What memorials are at the top of your “must see” list? The National Park Service lists 152 national monuments in the United States. A list like that can make it extremely difficult to choose which ones to see, but we’ve given you our top five national memorials to see in your lifetime.
- The Statue of Liberty, a gift of friendship from France to the United States, serves as a worldwide icon of freedom and democracy. Initially named “The Statue of Liberty Enlightening the World,” it was dedicated on Oct. 28, 1886 and designated as a National Monument in 1924. To the many immigrants coming to the United States through Ellis Island in the 20th century, she stood as a symbol of promise for new beginnings with her arm raised high, welcoming them. Today she continues to offer hope for the American dream to all who see her.
- The Lincoln Memorial, the most visited memorial in Washington D.C., celebrates the 16th president of the United States and is a tribute to his character, leadership and sacrifice. Daniel Chester French’s enormous marble carving of Abraham Lincoln rest atop the grand, breathtaking stairs that lead up to this national memorial. History-making moments like Dr. Martin Luther King, Jr.’s “I Have a Dream” speech and the Marian Anderson concert in front of a crowd of 75,000 people are proof his legacy continues today.
- The Grand Canyon in Arizona offers breathtaking views from the North and South Rims. It is one mile deep, 18 miles wide and 277 river miles long. Scenic desert drives, whitewater and smooth water rafting trips on the Colorado River, hiking, biking, mule trips, and museums are just a short list of things to do. The Grand Canyon Railway promises a historic and fun journey to the canyon with the help of authentic western characters who bring the Old West to life.
- USS Arizona Memorial in Honolulu, Hawaii, was built in 1962, above the sunken Battleship USS Arizona. Approximately15 minutes into the Japanese attack on Pearl Harbor on December 7, 1941, the USS Arizona was bombed with 1,177 sailors and Marines on board. She lies just where she fell that day, just off the coast of Ford Island. The memorial commemorates the crew of the USS Arizona, and the other service members and civilians who died during the attack.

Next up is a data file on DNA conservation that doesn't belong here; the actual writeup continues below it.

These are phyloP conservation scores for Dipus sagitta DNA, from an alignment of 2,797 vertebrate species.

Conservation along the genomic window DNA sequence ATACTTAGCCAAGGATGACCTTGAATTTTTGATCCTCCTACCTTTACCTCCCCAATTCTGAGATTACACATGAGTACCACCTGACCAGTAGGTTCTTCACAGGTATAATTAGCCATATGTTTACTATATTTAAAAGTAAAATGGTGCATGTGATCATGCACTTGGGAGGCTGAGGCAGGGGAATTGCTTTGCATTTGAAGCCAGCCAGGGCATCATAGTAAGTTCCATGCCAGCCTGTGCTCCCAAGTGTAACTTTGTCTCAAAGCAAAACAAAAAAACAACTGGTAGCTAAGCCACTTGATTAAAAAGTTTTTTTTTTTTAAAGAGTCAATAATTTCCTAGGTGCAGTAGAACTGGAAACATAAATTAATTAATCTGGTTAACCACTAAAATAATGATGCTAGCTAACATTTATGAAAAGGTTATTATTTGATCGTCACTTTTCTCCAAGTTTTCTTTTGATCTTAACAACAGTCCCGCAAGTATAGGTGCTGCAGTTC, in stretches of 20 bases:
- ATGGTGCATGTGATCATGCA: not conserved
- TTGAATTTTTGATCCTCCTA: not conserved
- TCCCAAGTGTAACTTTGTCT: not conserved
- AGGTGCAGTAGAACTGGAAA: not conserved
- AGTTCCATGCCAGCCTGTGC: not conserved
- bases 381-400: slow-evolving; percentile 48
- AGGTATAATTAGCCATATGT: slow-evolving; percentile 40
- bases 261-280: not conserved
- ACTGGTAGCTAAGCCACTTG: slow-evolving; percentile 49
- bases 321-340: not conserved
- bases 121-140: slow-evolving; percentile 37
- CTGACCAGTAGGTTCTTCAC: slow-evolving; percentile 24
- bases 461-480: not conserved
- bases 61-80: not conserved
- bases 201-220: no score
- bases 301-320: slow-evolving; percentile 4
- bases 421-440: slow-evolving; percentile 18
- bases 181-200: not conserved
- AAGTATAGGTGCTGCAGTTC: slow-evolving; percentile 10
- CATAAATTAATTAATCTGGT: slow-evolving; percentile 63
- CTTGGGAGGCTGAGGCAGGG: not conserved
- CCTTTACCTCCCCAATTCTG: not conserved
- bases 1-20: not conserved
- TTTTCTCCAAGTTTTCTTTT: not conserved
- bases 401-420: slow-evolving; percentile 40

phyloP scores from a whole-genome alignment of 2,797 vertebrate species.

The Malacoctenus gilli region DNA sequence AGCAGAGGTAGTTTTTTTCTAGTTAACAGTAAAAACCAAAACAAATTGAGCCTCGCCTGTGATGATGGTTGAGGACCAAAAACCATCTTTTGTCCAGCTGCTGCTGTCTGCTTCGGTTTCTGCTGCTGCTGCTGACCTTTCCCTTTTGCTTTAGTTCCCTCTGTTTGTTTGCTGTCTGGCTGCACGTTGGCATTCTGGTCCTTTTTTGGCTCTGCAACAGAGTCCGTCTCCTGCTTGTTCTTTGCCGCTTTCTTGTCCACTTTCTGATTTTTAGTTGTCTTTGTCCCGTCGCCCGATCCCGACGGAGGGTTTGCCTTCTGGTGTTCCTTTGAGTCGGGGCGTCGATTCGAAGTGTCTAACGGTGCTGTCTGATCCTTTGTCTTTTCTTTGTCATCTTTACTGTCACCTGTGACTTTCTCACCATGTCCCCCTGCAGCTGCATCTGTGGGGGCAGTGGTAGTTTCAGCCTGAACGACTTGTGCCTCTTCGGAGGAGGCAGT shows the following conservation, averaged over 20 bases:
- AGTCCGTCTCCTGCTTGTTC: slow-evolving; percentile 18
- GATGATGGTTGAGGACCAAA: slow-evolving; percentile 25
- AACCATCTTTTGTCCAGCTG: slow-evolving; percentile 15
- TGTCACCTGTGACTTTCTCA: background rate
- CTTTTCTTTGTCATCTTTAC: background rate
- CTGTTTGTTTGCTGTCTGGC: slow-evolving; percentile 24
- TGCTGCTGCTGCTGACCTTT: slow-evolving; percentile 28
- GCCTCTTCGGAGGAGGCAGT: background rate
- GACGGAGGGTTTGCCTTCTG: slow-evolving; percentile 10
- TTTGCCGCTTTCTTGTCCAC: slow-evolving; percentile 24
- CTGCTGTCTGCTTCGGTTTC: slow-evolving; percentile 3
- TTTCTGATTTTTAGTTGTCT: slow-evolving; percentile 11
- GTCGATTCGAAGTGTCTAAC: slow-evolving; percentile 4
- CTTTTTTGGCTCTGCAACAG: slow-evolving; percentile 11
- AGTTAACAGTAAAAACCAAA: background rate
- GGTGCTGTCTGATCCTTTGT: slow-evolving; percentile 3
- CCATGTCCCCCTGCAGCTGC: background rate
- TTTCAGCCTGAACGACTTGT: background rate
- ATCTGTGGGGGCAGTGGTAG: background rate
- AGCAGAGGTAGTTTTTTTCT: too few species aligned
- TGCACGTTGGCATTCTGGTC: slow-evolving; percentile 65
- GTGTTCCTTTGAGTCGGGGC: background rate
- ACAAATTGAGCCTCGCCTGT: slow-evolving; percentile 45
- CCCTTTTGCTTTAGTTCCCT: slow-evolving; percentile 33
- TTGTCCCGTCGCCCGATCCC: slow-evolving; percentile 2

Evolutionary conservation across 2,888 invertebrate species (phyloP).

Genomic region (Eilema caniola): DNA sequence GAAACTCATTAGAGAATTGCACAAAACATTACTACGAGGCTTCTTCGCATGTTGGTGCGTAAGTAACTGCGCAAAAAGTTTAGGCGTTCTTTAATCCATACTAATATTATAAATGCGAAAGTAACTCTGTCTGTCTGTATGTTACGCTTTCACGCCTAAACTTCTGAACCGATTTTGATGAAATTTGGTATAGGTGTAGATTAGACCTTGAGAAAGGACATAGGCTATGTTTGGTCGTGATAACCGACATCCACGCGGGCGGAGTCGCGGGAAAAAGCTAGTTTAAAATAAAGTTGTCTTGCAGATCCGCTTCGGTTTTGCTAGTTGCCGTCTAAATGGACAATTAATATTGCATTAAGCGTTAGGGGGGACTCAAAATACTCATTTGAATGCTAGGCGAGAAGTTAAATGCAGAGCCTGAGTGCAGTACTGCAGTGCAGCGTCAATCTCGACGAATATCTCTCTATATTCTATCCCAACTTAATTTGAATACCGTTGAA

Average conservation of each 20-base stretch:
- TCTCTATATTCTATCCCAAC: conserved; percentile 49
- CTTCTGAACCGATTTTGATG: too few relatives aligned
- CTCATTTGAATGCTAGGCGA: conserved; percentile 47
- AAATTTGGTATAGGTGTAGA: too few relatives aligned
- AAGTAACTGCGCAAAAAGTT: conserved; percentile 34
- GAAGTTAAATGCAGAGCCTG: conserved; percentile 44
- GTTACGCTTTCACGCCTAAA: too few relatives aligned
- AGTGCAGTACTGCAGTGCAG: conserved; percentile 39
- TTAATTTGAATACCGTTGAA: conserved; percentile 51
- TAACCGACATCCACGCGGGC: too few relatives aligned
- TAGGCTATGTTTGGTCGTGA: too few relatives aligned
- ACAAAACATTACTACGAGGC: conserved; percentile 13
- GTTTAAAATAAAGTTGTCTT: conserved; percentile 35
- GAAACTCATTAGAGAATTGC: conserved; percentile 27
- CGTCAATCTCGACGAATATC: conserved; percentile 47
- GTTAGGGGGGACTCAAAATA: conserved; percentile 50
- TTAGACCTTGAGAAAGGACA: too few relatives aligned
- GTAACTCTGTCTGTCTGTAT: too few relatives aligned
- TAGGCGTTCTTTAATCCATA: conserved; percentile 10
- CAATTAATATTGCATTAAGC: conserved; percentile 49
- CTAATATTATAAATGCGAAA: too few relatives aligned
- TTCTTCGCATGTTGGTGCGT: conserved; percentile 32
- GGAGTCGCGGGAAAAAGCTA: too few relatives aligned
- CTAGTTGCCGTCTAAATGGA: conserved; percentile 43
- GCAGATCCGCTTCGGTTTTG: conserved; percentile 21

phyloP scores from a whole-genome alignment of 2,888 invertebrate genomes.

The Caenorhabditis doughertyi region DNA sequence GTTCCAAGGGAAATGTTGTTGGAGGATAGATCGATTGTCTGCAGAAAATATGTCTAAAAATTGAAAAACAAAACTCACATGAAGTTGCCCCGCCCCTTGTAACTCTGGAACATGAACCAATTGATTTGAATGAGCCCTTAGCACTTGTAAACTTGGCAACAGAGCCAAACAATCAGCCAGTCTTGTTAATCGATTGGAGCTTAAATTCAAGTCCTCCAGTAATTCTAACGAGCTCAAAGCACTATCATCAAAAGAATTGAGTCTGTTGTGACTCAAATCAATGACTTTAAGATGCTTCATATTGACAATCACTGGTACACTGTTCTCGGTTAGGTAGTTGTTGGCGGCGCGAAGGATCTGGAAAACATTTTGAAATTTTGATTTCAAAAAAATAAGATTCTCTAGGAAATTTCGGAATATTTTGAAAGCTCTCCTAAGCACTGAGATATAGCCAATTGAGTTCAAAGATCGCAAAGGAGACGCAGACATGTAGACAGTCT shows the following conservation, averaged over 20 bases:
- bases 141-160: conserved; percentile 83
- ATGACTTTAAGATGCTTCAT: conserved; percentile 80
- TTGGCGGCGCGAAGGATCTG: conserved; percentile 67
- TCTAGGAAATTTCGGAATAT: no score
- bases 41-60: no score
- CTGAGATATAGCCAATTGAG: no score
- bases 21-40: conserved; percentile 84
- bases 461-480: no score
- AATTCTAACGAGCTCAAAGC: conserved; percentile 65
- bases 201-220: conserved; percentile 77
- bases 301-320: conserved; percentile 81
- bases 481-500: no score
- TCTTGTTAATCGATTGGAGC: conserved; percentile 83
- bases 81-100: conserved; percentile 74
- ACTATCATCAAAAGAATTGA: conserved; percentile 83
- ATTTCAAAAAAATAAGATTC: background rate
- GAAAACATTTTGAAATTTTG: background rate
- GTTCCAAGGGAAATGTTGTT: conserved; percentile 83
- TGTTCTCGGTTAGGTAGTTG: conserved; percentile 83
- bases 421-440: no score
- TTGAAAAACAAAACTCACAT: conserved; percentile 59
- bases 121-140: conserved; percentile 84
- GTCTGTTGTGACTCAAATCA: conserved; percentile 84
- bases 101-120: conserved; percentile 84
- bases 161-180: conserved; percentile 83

- The Korean War Veterans Memorial is not far from the Lincoln Memorial (#2 on our list) in Washington, D.C. Dedicated on July 27, 1995, it honors the sacrifices of the 5.8 million Americans who served in the U.S. armed services from June 25, 1950 to July 27, 1953. Perhaps one of the most impactful lasting experiences to have at this memorial is glimpse the 19 stainless steel servicemen stand approximately 7 feet tall, representing an ethnic cross section of America. Of the 36,574 Americans who died in the three years, 8,200 are listed as missing in action, lost or buried at sea.
Interestingly, Honouliuli National Monument is located approximately 15 miles northwest of Pearl Harbor in Waipahu, Hawaii. Also, on the National Park Service list, it’s not yet open to the public. Once complete, it will tell the story of internment, martial law, and provide a deeper understanding of what prisoners of war endured in Hawaii during World War II. It could potentially make our top 5 in the future.